After 186 years of use in the United States, the venerable transit token is no more. The last bus line has discontinued their use. These metal tokens are now taking a back seat to modern technology.
Graphic designers are inveterate collectors. Whether it be gathering visual inspiration, curating well-designed objects for display on a shelf, or collaging nostalgia into a notebook, we are visual hunters and gatherers. As a typographer, and designer who works with numerous public transit clients, I became fascinated by the humble transit token and the sheer variety of shapes sizes and designs.
And now, all across the country, cities and counties are writing eulogies to the transit token.
Transit tokens in the United States date to 1831, when brass coins were minted for a stagecoach line in New Jersey. By 1897, the country had its first subway in Boston, and in 1904 the New York subway system was inaugurated and tokens were in high demand. Tokens were also produced for ferries, buses, and streetcars,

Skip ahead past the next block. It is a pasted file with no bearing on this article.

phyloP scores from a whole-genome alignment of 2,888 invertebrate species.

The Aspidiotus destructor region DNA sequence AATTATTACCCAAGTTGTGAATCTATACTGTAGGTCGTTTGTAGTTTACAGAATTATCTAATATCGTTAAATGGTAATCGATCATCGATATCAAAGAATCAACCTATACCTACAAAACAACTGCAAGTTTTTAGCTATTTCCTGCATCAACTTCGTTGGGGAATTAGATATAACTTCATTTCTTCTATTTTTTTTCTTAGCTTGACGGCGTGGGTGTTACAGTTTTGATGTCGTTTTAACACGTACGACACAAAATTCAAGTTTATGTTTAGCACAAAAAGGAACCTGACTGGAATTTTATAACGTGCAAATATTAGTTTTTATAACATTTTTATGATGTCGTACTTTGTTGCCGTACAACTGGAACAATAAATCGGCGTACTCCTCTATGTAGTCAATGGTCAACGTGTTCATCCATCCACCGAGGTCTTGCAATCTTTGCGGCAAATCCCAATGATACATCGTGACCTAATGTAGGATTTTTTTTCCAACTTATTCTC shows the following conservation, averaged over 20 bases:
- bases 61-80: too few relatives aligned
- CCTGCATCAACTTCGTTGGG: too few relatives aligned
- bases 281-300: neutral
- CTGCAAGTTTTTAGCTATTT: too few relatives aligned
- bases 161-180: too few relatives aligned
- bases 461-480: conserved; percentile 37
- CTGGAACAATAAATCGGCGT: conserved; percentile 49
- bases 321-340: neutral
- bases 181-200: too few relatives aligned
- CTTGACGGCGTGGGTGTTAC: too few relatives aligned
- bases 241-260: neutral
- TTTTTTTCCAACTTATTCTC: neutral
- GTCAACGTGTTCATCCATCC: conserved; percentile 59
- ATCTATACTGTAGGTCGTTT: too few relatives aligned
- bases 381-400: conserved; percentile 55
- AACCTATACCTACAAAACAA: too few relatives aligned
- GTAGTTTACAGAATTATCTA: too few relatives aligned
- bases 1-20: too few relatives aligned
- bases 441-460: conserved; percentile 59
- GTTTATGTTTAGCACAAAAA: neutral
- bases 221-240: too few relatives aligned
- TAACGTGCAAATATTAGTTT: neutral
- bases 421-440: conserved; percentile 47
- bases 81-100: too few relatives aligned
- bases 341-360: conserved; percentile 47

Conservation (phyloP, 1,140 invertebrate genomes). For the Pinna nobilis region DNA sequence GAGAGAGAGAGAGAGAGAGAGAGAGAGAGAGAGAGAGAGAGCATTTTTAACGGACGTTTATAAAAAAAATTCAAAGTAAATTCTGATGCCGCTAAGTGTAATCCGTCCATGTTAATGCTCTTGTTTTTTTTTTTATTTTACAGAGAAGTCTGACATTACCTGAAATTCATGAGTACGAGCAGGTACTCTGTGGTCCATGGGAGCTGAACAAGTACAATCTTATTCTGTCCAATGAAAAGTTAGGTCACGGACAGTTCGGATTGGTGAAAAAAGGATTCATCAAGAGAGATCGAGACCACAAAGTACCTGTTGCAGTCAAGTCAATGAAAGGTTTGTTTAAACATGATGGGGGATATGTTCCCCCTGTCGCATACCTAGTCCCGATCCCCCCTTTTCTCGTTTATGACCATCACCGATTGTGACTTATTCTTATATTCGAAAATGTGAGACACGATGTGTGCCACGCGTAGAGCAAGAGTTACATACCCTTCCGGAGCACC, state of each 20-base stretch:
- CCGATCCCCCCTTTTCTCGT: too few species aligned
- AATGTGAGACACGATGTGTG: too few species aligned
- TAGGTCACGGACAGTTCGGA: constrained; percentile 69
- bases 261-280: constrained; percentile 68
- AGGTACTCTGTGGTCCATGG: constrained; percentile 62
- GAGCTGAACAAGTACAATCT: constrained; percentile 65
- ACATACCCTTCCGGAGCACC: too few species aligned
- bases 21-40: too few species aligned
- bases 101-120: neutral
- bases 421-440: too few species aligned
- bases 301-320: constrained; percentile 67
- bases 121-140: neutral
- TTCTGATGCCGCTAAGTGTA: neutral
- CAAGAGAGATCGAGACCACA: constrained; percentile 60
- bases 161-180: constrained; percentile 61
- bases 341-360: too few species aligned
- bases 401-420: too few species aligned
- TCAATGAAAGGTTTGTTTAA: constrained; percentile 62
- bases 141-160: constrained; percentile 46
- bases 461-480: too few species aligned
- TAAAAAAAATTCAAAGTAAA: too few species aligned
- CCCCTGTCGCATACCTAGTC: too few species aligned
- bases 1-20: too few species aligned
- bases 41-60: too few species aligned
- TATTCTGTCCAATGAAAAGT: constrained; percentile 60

It is estimated that from in New York from the 1950’s until the last tokens were retired on midnight April 13, 2003, over 300 million tokens were minted for the subway system. Despite their huge numbers, tokens are no more…
One characteristic of many transit token designs is that they feature cutouts, sometimes in the shapes of letters, to differentiate them at a glance from other coins. This and their unique, often folksy typography make them a joy to view for a designer and typographer and fun to collect.